It is also well known in the art of well logging to use gamma ray detection systems to perform spectral analysis, for example, as described in U.S. Pat. No. 3,940,610 to Charles L. Dennis et al. With a system described therein, a gamma ray detector provides a measurement of the total natural gamma radiation occurring within the borehole and three energy band selectors discriminate this measurement of the gamma ray detector into potassium, uranium, and thorium energy band signals centered about the energy levels at which potassium, uranium and thorium exhibit peak gamma radiation intensities.

It is therefore one of the primary objects of the present invention to provide a new and improved method for conducting a well logging survey which monitors fluid communication behind the casing in a cased earth borehole.

The objects of the invention are accomplished, generally, by first logging the well, injecting the well with a natural tracer material and then re-logging the well to follow the path of the injected fluid.

These and other objects, features and advantages of the present invention will be more readily appreciated from a reading of the following detailed specification and drawing, in which:

FIG. 1 is a side elevation, partly in cross section, of a borehole logging instrument in operative position and its associated surface circuitry and related equipment;

FIG. 2 schematically illustrates, partly in cross section, the utilization of a pumping truck for injecting fluid into the borehole and adjacent formation of interest in accordance with the present invention;

FIG. 3 schematically illustrates the path of the injected fluid from the lower end of the tubing through the perforation into the producing zone of interest adjacent the borehole;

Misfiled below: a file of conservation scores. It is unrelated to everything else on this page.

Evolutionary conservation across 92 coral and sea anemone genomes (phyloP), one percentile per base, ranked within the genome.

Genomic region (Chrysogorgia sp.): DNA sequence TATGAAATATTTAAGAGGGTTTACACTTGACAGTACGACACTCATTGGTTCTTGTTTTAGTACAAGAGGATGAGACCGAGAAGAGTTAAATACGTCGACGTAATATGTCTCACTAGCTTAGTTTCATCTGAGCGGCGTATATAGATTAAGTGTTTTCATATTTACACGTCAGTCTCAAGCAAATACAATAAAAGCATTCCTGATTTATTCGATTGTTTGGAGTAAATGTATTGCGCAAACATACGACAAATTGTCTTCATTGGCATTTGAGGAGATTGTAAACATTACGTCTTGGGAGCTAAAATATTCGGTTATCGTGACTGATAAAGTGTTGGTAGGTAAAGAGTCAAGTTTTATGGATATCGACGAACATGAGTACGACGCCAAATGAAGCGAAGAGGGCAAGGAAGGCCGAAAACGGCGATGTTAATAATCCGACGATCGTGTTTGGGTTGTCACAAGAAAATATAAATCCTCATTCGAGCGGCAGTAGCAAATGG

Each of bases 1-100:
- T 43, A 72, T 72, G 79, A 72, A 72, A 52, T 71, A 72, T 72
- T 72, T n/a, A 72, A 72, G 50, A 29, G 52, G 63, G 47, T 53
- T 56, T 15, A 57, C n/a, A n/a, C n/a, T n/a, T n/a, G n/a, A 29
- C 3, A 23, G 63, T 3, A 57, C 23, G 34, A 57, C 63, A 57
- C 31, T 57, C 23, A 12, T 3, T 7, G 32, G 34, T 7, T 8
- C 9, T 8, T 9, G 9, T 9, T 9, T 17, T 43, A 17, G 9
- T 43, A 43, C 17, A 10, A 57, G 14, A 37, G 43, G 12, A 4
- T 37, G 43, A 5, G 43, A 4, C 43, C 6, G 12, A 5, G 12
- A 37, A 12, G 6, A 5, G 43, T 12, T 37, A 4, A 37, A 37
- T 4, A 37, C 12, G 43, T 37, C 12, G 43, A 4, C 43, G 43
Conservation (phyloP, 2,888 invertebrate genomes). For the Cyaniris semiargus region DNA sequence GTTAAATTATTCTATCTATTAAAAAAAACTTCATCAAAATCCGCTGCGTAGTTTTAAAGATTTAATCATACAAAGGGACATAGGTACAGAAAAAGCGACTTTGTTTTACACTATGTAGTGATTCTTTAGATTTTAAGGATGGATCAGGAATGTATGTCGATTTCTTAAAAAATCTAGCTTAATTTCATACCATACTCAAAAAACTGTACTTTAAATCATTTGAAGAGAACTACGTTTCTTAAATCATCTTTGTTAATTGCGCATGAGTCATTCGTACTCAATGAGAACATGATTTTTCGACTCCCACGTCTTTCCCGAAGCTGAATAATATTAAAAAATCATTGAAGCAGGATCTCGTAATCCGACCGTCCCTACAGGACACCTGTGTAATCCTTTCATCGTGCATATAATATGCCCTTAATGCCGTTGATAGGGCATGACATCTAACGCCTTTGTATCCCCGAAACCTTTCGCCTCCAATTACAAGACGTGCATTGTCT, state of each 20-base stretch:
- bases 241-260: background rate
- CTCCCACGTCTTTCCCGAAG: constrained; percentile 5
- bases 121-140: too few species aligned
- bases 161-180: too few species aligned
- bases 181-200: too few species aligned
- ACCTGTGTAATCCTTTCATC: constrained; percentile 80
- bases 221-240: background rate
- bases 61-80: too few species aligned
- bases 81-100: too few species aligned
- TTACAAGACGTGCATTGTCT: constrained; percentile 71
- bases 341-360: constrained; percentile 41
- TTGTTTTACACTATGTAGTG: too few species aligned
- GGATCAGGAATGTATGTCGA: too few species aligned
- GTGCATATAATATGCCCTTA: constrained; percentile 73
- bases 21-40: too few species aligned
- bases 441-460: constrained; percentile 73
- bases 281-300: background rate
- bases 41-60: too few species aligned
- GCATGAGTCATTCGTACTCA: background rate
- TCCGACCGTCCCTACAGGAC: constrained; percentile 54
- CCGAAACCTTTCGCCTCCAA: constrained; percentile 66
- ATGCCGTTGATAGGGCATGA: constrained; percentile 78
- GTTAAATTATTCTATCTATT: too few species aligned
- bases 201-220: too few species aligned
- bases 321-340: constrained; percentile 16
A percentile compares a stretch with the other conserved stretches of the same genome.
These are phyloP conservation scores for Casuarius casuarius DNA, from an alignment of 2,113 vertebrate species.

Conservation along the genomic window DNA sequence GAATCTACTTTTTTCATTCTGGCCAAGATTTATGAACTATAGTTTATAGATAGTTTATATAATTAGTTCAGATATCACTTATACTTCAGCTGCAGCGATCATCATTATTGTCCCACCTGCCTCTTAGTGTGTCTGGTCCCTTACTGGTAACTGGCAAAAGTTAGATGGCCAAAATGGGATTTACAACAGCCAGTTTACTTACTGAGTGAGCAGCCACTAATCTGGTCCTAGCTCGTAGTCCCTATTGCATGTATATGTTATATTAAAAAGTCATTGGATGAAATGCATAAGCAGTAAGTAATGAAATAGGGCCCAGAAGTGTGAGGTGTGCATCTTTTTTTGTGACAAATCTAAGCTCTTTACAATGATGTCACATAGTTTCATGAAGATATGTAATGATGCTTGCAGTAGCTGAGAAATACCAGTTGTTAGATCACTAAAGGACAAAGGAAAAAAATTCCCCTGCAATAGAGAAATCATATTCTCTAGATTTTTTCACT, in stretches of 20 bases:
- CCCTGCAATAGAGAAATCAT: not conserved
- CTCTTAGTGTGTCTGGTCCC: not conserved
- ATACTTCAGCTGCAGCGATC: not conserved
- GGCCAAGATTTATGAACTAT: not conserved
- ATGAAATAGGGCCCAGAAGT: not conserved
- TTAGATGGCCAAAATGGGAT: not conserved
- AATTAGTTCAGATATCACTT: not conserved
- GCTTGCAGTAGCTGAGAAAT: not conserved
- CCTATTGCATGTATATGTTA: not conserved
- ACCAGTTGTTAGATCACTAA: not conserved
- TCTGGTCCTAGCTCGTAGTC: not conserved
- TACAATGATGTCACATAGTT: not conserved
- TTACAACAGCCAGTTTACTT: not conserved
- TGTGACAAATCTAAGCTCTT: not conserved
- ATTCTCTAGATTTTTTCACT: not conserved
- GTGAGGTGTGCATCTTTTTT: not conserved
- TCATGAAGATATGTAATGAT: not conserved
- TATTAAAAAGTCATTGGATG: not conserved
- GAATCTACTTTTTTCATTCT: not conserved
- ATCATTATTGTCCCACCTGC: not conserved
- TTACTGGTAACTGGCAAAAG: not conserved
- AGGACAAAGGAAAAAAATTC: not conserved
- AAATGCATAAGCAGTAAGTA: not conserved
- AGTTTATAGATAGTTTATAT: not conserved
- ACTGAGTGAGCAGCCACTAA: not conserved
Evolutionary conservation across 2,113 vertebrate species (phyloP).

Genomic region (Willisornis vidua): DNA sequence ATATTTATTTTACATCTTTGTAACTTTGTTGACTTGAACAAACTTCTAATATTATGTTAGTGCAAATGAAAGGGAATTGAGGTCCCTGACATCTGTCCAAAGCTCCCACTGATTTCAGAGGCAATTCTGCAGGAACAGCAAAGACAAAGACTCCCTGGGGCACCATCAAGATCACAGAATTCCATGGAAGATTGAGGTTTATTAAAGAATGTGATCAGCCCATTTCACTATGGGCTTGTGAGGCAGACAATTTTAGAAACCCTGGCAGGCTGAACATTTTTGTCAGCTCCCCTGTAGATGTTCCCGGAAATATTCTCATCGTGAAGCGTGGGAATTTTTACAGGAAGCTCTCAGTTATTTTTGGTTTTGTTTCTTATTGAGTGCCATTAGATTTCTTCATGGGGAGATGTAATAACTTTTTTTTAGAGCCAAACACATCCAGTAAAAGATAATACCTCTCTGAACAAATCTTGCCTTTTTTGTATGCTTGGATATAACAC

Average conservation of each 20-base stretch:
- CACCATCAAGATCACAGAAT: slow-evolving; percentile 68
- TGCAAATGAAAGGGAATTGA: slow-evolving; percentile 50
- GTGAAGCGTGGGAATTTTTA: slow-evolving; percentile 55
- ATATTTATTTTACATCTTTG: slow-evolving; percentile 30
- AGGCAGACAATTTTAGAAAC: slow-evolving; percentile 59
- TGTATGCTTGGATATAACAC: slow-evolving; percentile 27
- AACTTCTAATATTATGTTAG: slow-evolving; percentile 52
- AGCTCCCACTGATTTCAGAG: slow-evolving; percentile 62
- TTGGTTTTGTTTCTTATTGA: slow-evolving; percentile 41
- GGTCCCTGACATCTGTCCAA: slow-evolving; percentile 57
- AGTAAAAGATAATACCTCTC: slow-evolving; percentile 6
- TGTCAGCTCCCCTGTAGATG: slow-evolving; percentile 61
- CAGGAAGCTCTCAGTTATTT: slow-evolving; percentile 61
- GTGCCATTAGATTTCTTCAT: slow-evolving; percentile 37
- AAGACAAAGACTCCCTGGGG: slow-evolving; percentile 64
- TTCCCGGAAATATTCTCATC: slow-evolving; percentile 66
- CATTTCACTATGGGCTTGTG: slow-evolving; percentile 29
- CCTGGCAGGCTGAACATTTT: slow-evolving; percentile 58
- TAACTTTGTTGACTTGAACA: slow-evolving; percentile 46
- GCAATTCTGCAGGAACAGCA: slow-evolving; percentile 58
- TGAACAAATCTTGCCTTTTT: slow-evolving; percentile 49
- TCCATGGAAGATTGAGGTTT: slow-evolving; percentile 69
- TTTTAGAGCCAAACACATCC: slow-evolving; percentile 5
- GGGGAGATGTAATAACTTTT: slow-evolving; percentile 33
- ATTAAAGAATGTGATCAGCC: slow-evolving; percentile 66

FIG. 4 schematically illustrates the movement of the injected fluid from the producing zone of interest through a channel adjacent the cement sheath around the casing into a water-bearing formation; and

FIG. 5 illustrates in block diagram representative electronics used with the well logging instrument in accordance with the present invention.

Referring now to the drawing in more detail, especially to FIG. 1, there is illustrated schematically a radioactivity well surveying operation in which a portion of the earth 10 is shown in vertical section. A well 11 penetrates the earth's surface and is cased by a steel casing 14 in a conventional manner. A string of tubing 13 communicates the lower portion of the cased borehole with the earth's surface and through which oil or gas is allowed to flow from the producing zone to the earth's surface. A well logging instrument 12 is suspended inside the tubing by a cable 18 which contains the required conductors for electrically connecting the instrument with the surface apparatus. The cable 18 is wound on or unwound from the drum 20 in raising and lowering the instrument 12 to traverse the well. Disposed within the instrument 12 is a gamma ray detection system well known in the art, for example, as illustrated and described within U.S. Pat. No. 3,940,610. The well logging cable 18 passes over the measuring sheath 19 which is connected through a transmission 25 to a surface recorder 24 so that the recorder 24 moves in correlation with depth as the instrument 12 traverses the well. The elements are shown diagrammatically, and it is to be understood that the associated circuits and power supplies are provided in a conventional manner. It is also to be understood that the instrument housing 17 will be constructed to withstand the pressures and mechanical and thermal abuses encountered in logging a deep well and provide adequate space within it to house the necessary apparatus and permit the transmission of radiation through it. The subsurface signals are processed with any necessary subsurface electronics (not illustrated) and also by the surface electronics 23. The signals passing along the cable 18 are taken off the slip rings 21 and 21', and are sent to the surface electronics 23 by means of the conductors 22 and 22', respectively.